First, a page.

"Sound speeds!" That’s what the boom operator yells out on movie sets when the 1st Assistant Director yells, “roll sound and camera”. It lets the crew know sound is recording. Next the camera rolls, we clap the slate, and then ACTION is called.
I worked in Hollywood for over 13 years as a production sound mixer and boom operator on feature films and scripted television series. I’ve certainly been around the block in that time. However, like many, I started out working on smaller movies. Non-union, low budget films. Low pay, no benefits, long-ass hours (although even on the big movies those hours don’t change).
These formative years in the industry however allowed me to learn and develop my skills as a sound mixer, a department head, and a technician. They taught me how to be a working professional and took me from being “a kid” to “a man”. I grew up. I learned how to navigate the sets, how to get what we need regarding the sound department, how the gear works, working with other departments, dealing with assholes, etc.
Within the Hollywood union sound department hierarchy, the “typical” career trajectory was from the bottom up- sound utility, then boom operator, then sound mixer. The non-union world, however, rarely has a utility, and often people begin as a sound mixer because investing money in equipment is the way to make more money. So that’s what I did, too. After a handful of small movies swinging a boom pole for other sound mixers, I bought equipment, and now I was the sound mixer.
As time went (and a lot of hustling) I was finally a working sound mixer making a quality living mixing non-union movies, television movies, commercials, and reality TV shows. In fact, I have worked on eight Lifetime/Hallmark movies…Yeah, I know. Good times.
One thing people don’t teach you though, is that from the small movies (well, professional small movies, not amateur ones) to the big movies, the workflow, the gear, the personnel is about 80% the same whether a film has a $500k budget or a $50 million budget. So, these movies were preparing myself for the next phase of my career, joining the union and moving on to the big jobs.
These small movies where I was the head of the department put me in a good position upon (finally) getting into the union (Hollywood is mostly a union industry top to bottom). Once getting accepted into the union I wanted to take a step back, and work for “the top dogs” sound mixers as their sound utility. I knew by working for mixers doing the big movies, I could learn so much from them since for years I have only worked for myself. Time to find out how it’s done in the big leagues.
Since the gear is the same (and I owned my own sound gear), I already knew the equipment. Since the personnel was the same, I already knew how to navigate the set. Since the workflow was the same, I already knew exactly what needed to be done. I immediately began working for an Emmy-winning, Academy Award nominated sound mixer and he was impressed with my skills and knowledge. Those years on small movies running my department put me leaps and bounds ahead of “new union members”.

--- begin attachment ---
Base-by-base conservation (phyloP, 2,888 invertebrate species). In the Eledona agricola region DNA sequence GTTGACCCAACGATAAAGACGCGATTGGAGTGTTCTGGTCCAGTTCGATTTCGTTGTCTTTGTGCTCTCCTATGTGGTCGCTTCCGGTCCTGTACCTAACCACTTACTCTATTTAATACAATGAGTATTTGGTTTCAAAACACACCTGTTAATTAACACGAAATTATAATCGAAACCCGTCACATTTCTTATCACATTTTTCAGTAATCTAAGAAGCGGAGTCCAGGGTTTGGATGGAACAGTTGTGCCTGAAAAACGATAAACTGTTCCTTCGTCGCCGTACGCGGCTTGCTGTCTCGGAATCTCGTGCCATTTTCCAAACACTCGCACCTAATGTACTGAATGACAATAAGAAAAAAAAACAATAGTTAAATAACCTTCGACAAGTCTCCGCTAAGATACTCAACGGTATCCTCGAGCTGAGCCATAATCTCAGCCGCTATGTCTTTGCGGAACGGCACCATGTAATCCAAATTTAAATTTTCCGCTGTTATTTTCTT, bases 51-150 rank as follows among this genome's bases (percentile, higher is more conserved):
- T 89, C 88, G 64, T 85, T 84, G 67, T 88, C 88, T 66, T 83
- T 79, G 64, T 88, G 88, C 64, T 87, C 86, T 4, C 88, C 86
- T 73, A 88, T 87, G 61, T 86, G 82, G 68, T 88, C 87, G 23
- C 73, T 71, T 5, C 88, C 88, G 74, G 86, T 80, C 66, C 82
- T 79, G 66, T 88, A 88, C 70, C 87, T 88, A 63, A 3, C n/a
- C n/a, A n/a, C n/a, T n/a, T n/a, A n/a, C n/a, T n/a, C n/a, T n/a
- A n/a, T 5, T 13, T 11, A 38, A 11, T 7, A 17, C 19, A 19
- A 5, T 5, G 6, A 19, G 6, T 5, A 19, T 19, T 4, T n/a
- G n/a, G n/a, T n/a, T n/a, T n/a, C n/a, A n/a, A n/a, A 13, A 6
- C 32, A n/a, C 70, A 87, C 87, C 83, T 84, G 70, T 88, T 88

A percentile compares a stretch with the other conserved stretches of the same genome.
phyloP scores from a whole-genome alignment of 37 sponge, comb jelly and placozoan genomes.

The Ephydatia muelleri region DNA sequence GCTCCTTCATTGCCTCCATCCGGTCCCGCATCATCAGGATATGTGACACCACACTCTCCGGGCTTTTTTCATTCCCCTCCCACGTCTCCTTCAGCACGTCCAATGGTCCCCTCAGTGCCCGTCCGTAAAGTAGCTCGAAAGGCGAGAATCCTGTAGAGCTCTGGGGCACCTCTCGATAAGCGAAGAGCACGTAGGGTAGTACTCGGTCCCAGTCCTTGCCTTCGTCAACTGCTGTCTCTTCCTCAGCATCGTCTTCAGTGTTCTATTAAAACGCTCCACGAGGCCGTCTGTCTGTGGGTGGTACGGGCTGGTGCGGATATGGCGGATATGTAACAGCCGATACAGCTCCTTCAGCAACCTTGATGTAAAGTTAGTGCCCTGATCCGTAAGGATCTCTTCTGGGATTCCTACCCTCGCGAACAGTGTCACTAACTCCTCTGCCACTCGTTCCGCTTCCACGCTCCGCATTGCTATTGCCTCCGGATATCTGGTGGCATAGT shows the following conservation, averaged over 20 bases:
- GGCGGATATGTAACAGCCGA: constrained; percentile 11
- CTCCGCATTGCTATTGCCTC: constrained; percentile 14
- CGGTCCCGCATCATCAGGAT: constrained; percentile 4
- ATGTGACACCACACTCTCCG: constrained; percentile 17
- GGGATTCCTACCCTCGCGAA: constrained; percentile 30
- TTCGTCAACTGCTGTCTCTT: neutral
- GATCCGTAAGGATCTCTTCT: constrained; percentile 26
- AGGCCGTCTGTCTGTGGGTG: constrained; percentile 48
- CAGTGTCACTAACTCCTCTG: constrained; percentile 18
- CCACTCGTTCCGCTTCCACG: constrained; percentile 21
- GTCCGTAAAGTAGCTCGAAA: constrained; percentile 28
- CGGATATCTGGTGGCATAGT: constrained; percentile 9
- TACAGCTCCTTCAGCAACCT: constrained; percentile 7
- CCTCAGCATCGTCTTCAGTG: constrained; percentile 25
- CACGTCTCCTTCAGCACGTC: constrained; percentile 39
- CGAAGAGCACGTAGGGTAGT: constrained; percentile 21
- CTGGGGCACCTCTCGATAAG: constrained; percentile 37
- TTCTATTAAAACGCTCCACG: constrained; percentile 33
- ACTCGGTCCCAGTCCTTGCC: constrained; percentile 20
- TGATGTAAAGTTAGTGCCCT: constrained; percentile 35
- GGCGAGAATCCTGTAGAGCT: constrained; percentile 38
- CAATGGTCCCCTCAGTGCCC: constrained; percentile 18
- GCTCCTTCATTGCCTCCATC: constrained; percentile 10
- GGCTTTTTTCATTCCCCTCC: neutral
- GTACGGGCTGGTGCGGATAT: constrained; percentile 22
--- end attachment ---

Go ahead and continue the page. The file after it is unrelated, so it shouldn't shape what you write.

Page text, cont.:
What I found, however, is that since I was now working for someone else, instead of myself, I found myself trying to please him as my prime objective. I was trying to do everything how I thought he would want me to do them. I was trying to do things “his way” instead of “my way”.
Makes sense, right? Not exactly. When my main objective was to “please the boss” and only do it his way first, instead of “just get the job done and done right” my performance suffered.
When I eventually stopped asking myself, “How does Tom want me to do this?” and started telling myself, “Just get the task accomplished! Do it your way if you must. You’ve done this before, and you know what needs to be done. You got this!” that is when my performance went through the roof. I was more confident. Remember when I said 80% of filmmaking is the same regardless of budget? Yup.
I came into my own in the union world when I just did what I know needed to be done. I stopped second guessing myself and worrying about how my boss wanted something done and focused solely on getting it done. I did it my way. Is my way different? Sometimes. At the end of the day all that matters is the task was completed. Period.
I started following my gut, my knowledge, and my own experience and less worry went into “pleasing the boss”. This was when my performance in “the big leagues” soared to new heights. I wasn’t on edge anymore. My confidence grew. I trusted myself and I did what I knew needed to be done, regardless of who I was working for. Even the most critical people don’t want to have to babysit their crew.
When people are on edge or worried about getting “yelled at” their performance tanks. I saw it on film sets every day (Hollywood is an anxiety provoking industry if you let it be). Poor leaders put their people on edge, great leaders know how to inspire and get the best out of their employees.
So don’t focus on pleasing those around you, instead focus on doing the things you know need to be done. If that means doing it your way in the name of “completion” then do it your way. We all have different skill sets and techniques for accomplishing the same end goal. I’m willing to bet you’ll do a better, more confident job when you follow your own gut.
Your performance will improve, and your authenticity will shine.
About the Author:
James Appleton is a founder and co-owner of Absolute Aid. When he's not running a company or writing content, he is usually somewhere in the great outdoors, climbing mountains, deadlifting, or spending time with his wife and daughters. James is passionate about helping others to become the only source of motivation and inspiration they need to accomplish the goals they seek. He fully embodies the essence of Seek To Do More day in and day out.
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